It’s fashionable for people on the progressive left to call out and highlight the anti-left and anti-Corbyn bias of the BBC, but this claim needs some careful unpacking.
Academic research (e.g. LSE: Journalistic Representations of Jeremy Corbyn in the British Press: From Watchdog to Attackdog) certainly seems to support this view; but assuming it to be true for a moment, it by no means follows that all, or even most, journalists working for the BBC are themselves politically right-wing.
Parallels can be drawn here with the right-wing press. I’ve been reliably informed by a former Daily Telegraph journalist, for example, that at that newspaper, many of the journalists working there are well left of centre.
At the institutional level however, everyone knows what’s required by the paper’s owners and so a culture of right-wing and right-oriented commentary is created, which becomes an accepted norm to which all journalists employed by that title conform. In such organisations, moreover, the management are likely to be right-wing in orientation.
Something similar to this seems to be happening at the BBC, as political commentator Owen Jones pointed out at length on Radio 5 Live last Saturday evening (Saturday 30 November).
So perhaps we shouldn’t be too surprised to see a former very senior BBC journalist and editor ‘coming out’ on the political left. I remember Nick Jones (right) very well from the miners’ strike in the early 1980s when he was chief political editor at the BBC, and when he was clearly doing his best as the time to be as even-handed and neutral as possible. Jones left the BBC in 2002 (aged 60), and I’ve heard nothing of him since. So I was mildly amazed to read in a recent issue of the Morning Star a feature article by him on media bias. Titled ‘Boris Johnson’s shock troops in the commentariat’ we read about how, ‘when the PM runs into trouble, he’s not short of obliging media pundits to rush to his rescue and deliver a hatchet job on Corbyn’.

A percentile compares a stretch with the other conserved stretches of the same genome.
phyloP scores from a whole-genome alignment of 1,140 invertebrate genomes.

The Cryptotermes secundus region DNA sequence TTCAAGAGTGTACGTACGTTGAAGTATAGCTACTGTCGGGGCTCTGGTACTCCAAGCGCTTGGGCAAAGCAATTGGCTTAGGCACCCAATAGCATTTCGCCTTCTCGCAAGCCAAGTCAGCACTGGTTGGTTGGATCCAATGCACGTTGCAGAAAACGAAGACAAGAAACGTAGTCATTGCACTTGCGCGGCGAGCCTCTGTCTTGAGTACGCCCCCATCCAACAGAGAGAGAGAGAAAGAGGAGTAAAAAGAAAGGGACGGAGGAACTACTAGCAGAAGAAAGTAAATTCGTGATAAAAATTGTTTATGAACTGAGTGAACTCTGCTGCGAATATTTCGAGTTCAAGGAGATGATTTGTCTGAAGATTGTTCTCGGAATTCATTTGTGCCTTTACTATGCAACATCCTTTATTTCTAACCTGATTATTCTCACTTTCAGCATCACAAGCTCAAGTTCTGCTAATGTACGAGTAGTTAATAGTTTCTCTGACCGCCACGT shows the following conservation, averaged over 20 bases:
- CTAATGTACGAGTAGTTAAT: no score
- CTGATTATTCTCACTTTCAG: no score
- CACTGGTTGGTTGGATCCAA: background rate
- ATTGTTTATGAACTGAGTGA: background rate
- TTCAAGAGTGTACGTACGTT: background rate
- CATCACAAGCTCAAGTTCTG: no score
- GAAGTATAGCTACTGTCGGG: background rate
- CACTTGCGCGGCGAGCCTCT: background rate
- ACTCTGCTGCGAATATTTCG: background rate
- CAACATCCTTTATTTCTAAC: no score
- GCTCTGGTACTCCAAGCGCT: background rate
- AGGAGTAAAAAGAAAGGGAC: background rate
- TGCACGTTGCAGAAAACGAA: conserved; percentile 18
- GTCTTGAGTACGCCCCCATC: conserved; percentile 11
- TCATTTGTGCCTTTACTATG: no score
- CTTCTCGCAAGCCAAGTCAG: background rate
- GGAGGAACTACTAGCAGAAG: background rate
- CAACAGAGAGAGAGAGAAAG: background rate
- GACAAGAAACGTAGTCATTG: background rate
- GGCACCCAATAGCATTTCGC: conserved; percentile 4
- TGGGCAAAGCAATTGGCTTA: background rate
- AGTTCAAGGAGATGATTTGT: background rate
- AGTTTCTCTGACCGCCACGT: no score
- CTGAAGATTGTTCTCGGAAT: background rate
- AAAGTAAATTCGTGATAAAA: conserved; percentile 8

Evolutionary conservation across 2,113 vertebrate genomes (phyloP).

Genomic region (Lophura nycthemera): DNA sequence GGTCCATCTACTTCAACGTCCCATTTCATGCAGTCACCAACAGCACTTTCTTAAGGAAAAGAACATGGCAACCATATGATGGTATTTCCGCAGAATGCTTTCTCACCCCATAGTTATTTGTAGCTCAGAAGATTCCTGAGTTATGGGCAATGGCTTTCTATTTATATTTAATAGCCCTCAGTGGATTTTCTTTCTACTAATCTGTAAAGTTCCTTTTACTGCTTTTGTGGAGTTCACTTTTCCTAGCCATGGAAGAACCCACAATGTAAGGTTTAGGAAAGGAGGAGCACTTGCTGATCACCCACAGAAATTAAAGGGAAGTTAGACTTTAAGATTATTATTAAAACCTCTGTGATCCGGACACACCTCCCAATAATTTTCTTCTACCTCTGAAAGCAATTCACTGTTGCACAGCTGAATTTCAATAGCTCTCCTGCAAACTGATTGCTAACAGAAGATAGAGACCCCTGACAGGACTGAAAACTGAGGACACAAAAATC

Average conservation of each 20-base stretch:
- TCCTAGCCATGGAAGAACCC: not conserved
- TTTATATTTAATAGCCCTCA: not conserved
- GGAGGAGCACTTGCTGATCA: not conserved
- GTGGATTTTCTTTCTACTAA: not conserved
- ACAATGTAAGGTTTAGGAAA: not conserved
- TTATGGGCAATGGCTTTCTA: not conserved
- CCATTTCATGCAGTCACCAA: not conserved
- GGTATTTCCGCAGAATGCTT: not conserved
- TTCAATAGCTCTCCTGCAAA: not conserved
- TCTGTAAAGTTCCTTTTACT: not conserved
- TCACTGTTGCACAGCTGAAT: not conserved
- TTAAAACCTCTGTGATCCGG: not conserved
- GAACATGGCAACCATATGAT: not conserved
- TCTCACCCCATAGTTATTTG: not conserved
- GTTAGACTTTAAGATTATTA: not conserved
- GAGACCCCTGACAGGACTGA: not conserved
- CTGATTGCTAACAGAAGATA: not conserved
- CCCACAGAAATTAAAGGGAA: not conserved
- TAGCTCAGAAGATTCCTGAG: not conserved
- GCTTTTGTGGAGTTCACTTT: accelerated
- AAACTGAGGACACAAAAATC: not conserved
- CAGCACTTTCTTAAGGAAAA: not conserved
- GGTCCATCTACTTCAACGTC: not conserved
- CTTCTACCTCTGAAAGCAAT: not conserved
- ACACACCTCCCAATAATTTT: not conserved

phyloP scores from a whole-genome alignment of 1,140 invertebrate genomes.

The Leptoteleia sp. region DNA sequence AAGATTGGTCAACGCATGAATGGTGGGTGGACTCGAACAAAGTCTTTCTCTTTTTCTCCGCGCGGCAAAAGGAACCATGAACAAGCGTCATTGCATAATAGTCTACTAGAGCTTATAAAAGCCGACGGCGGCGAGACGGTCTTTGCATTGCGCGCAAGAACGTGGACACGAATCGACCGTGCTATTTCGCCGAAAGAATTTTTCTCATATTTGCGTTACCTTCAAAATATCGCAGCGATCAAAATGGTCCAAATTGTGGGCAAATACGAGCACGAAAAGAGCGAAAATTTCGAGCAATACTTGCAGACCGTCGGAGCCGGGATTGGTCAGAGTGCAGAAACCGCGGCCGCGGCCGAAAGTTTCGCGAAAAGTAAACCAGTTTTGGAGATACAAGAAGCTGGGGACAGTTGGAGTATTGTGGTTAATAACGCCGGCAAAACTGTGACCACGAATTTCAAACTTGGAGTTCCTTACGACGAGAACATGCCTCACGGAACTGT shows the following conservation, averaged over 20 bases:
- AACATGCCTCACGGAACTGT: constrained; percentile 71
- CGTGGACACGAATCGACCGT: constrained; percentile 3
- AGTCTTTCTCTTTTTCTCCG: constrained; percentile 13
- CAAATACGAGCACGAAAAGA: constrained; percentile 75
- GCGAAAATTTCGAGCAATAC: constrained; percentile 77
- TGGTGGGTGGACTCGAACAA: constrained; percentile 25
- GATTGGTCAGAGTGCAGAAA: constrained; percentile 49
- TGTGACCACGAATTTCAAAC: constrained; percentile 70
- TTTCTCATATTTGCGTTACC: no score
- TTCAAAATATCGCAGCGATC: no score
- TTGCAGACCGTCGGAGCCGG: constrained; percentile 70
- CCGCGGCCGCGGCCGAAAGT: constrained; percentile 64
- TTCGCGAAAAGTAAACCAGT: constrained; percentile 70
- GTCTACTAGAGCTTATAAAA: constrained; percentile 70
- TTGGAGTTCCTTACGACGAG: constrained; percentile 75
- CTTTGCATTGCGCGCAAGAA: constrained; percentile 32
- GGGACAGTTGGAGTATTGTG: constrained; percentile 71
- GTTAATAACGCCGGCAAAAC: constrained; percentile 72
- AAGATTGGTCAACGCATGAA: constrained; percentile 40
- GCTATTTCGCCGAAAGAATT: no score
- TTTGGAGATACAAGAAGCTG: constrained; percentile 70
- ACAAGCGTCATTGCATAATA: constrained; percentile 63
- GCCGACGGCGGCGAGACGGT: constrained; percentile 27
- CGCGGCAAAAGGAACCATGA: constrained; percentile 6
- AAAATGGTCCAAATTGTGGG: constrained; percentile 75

Jones evocatively writes of what he calls ‘attack journalism’, their ‘character assassination of Jeremy Corbyn’, and their ‘conjuring up yet another hatchet job on Corbyn to help bolster the brilliance of Johnson’.
Listing a number of obnoxious headlines from an array of Tory propaganda comics, Jones then points out the sobering fact that Conservative-supporting newspapers account for 80% of UK newspaper sales.
But it’s far worse than even this, as the likes of the BBC pick up on and report the right-wing editorial lines of these papers, ‘feeding through to the commentary on television and radio programmes’. And the right-wing press commentariat also ‘command a far higher proportion of broadcast interviews and invitations to newspapers reviews on radio and television’, with press headlines commonly treated as news.
Jones concludes his article with a chilling observation: ‘Media coverage in 2017 was the vilest of any general election of my 60 years as a reporter’.
I fear 2019 might be even worse.’ From what I’ve seen to date, I think his worst fears have already come to pass, with the Cummings-driven Tory Dirty Tricks Department leaving all previous Tory attempts to propagandise the electorate trailing in his wake.
When a widely respected journalist of Nick Jones’s seniority and professional stature speaks so scathingly about the flagrant bias of the right-wing press, we really have to take it seriously. But just what we can do to neutralise the propaganda impact of this outrage to democracy is something that the left urgently needs to address – and preferably well before 12 December 2019.
Guest-blogged by Richard House Ph.D., former senior university lecturer in psychology, psychotherapy and early childhood studies, and now a full-time Labour Party and environmental campaigner-activist.